Social Emotional Learning (SEL): SEL is a key component of providing an excellent distance learning experience. Providing SEL can be as easy as asking students how they are feeling, what they are looking forward to or something they are worried about. With many parents experiencing job loss and worried about the effects of COVID-19, my students were acutely aware of stress. Many of my kiddos were also stressed. Checking in with students is so important as teachers provide so much support in the classroom. Other ideas include introducing short meditative moments, breathwork, homework that involves students getting outside (going for a walk or riding a bike) introducing restorative circles online or spending time each week to pose questions and answers to students. Discussions or lessons on distance learning dos and don’ts, cyberbullying and appropriate digital citizenship need to happen for trust to be built. Learning will not occur if this trust is not built and maintained.

Virtually, teachers will have to ask a lot of questions to assess information about students and their day-to-day routines and home lives. If needed, teachers should connect students to school counselors or social workers if teachers feel additional assessments or resources. At my school, that process involved a phone call or email to a student’s counselor. Check with your supervising administrator if you feel a student or family needs additional support to determine the proper channels at your school.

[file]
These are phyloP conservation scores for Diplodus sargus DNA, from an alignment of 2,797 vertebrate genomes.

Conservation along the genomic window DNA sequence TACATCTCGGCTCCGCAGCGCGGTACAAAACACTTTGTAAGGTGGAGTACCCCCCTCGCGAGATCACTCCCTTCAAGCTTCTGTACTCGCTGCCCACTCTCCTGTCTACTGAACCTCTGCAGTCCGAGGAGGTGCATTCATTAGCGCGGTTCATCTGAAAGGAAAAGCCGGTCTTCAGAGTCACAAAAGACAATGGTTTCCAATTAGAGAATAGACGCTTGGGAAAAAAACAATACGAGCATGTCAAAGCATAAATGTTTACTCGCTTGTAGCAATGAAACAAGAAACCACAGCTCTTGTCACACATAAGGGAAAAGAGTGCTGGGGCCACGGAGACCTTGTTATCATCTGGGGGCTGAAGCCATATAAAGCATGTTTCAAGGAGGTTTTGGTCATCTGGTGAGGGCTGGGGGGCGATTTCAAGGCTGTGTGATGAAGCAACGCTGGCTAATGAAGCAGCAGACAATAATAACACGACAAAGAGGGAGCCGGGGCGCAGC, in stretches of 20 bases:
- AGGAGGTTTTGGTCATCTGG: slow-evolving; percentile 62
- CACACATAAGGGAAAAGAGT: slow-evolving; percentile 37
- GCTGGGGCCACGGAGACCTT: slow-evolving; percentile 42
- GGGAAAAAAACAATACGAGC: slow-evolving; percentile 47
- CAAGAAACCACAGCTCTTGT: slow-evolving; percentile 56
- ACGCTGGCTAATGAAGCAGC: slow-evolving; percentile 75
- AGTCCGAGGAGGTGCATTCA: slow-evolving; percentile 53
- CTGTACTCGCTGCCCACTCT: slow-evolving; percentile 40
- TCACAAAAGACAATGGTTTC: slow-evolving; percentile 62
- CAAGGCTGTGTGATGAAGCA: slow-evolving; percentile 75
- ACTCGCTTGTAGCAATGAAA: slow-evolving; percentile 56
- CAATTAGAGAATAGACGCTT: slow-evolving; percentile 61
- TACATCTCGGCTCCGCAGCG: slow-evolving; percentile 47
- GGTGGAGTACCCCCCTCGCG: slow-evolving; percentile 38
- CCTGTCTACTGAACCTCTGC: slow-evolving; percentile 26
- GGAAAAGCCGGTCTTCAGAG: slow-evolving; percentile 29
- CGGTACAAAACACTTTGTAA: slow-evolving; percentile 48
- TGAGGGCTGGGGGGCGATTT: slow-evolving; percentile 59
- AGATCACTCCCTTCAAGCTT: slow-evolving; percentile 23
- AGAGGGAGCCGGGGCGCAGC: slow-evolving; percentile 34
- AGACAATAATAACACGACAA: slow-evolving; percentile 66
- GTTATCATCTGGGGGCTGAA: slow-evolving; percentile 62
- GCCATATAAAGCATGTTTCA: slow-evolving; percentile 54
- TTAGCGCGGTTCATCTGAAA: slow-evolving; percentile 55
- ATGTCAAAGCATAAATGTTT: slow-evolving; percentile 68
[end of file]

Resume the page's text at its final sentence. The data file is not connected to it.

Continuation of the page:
Diversity: Teaching from a multicultural lens is going to be more important than ever this year. Providing pedagogy and perspectives from a variety of cultures is possible online, and it is going to be critical to employ to meet students where they are. Providing a variety of perspectives, activities, response types and methods of demonstrating knowledge is key. Presenting material that embraces all nationalities, backgrounds and learning styles will help students ease back into teaching and learning. An example of presenting different backgrounds is teaching more about the breadth of Black history or doing an activity with students asking them to reflect on their family culture and how they can leverage this to improve educational outcomes.

Our students, families and communities want and deserve the highest quality distance education.
Our students, families and communities want and deserve the highest quality distance education.

Conclusion

There is no doubt we will face new and unique challenges this year. By relying on proven methods, organization, planning and reflective teaching, teachers and students can be successful in the digital classroom. Our students, families and communities want and deserve the highest quality distance education.

Kate Kaufman was a Special Education Teacher in the Clark County School District for seven years, serving as a Specialized Learning Disabled Teacher for the last two. She is now working with first and second year Special Education teachers for an education nonprofit and as an intern for Tri-Strategies, a government relations firm. She lives with her boyfriend and their tuxedo cat, Puma Thurman, in Las Vegas, NV.